This week, Michael Carter-Williams was awarded his third Rookie of the Month award for the Eastern Conference. He has led the Rookie of the Year race since opening day despite ideas that he was less pro-ready than other players, it appears things are going pretty well for the former Orange.
It’s with trepidation that I announce the ending of the honeymoon period. It is not my belief that it should end, but I do think it will end very soon. Carter-Williams has shown just enough to raise the expectations and despite the extensive reconstruction of the playing staff, remaining a league-average point guard won’t be good enough for long.
Due to the substandard nature of the 2013 draft class, players like Michael Carter-Williams and Victor Oladipo are thrust into a premier standing. They are the finest rookies in this NBA season, an esteemed status usually reserved for players capable of changing the course and public perception of an entire franchise.
Awards and titles come with attention and expectation, and while awards are given based on performance relative to others, the expectations that come with it are constructed separately from the performance of the player. Instead, they are usually based off an aggrandized view of the award.
By this I mean that while the rookie award is usually awarded to the most impactful rookie – as opposed to the most promising rookie (Lillard over Davis) – the perception of the award has grown large enough that it is a status symbol. The last 10 winners make impressive reading: Damian Lillard, Kyrie Irving, Blake Griffin, Tyreke Evans, Derrick Rose, Kevin Durant, Brandon Roy, Chris Paul, Emeka Okafor and LeBron James. Three are already Hall of Famers, one is a former MVP and all but Okafor and Evans are All-Stars.
By winning the award, either Carter-Williams or Oladipo (the only viable candidates) will be placed within an exclusive club that will unfairly distort perception. So they win the award because they’re better than Anthony Bennett or Otto Porter and then they have to live with the indiscriminate and unjust increase in expectation that celebrated rookies receive. They are elite only in comparison to their age-adjusted peers. Compared to other great young guards in recent times, the light is not so favorable.
By their sophomore years, Lillard, Irving and Rose were already pushing into the conversation of the league’s best point guards and competing for Team USA places. Carter-Williams for all of his ability, is nowhere near this debate or level of performance. His shot has regressed and the woeful support around him has become the safest point in his favor. He has to carry a burden greater than the aforementioned stars, but to suggest that he will grow to be similarly impactful in the league as these players is wildly optimistic.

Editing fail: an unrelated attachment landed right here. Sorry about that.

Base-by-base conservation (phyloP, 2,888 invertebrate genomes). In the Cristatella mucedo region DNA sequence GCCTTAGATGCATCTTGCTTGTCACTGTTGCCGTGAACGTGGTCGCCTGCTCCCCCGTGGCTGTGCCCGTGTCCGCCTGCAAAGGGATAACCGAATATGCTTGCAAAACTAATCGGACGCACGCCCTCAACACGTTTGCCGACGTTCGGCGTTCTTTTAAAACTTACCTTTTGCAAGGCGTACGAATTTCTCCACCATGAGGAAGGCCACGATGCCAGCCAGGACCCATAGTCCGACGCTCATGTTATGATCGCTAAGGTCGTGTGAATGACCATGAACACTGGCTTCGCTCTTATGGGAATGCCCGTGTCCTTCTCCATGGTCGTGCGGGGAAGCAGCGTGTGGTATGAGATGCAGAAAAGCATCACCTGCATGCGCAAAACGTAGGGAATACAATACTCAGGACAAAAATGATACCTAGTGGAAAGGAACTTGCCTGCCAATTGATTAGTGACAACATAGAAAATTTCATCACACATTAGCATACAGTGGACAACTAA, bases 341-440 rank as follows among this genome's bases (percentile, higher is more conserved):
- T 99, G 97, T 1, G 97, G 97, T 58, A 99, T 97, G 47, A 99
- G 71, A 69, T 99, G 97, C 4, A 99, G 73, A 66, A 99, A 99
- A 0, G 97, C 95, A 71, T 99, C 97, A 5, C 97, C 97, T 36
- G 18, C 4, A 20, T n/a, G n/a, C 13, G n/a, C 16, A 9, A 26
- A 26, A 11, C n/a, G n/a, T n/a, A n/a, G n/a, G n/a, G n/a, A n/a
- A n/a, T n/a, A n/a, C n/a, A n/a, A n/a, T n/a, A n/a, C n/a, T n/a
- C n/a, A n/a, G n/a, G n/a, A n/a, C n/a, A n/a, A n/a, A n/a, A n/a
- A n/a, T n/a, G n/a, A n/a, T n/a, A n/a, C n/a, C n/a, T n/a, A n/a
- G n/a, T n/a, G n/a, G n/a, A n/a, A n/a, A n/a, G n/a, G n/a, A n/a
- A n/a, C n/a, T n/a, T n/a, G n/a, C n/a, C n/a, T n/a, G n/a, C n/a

Nobody is saying he is Rose or Irving or Lillard. But in 2016-17, no one will remember that, they will see a former rookie of the year who developed into an above-average, sub-All-Star point guard. The potential disappointment that this will cause people is what I fear.
Pre-draft hype and a culture of overzealous high school/college coverage can cause teenage superstars to be anointed with an alarming regularity. We, as a culture, are undoubtedly lazy with our comparisons sometimes.
If a LeBron-type prospect emerges once every half-decade and a Blake Griffin emerges every other year. By the same measure, every draft contains multiple players in the same caliber of Michael Carter-Williams, it just so happened that this year he was a rarity.
So base your expectations off the play of a promising young point guard and not the accolades attached to his name. He is deserving of praise but at this point it seems fairer to reward him with tempered expectations and shield him from too harsh a spotlight. The 76ers obtained a starting point guard with the 11th overall pick, that is already hard to do. Going overboard with expectation would be a mistake.
Carter-Williams has a vast amount of talent, like a lot of players in the league. He’s a natural point guard that requires a large amount of development and refinement. He can drive and finish at the rim, his passing whilst already fine will improve with experience. His development though will not be helped by the pressure of carrying a franchise when not capable.
For years, Andre Igoudala suffered a similar fate. As an All-Star caliber and Team USA representative Igoudala was not celebrated for what he did, he was derided for what he could not do. He was the the primary focus of a playoff team but his inability to score like Carmelo Anthony or Tracy McGrady left people wanting more. Now, in Golden State, he leads one of the league’s stingiest defenses helping the Warriors to their best season in two decades. The performance hasn’t changed, but the perception has.
Next year, Nerlens Noel plus a likely two 2014 lottery picks will be placed into the regular rotation. As players so young rarely make a difference in win totals so quickly, it’s very likely that another bottom-dwelling season is in the works.
The 76ers may be preparing for multiple years in the cellar but as the first player to emerge in a positive light from the rebuild, Carter-Williams will be the figurehead of the lost seasons. Again, the performance may not change, but the perception surely will. Patience can be preached but practicing it is significantly more difficult.
Whether he wins the Rookie of the Year or not, Carter-Williams may have earned himself too much attention.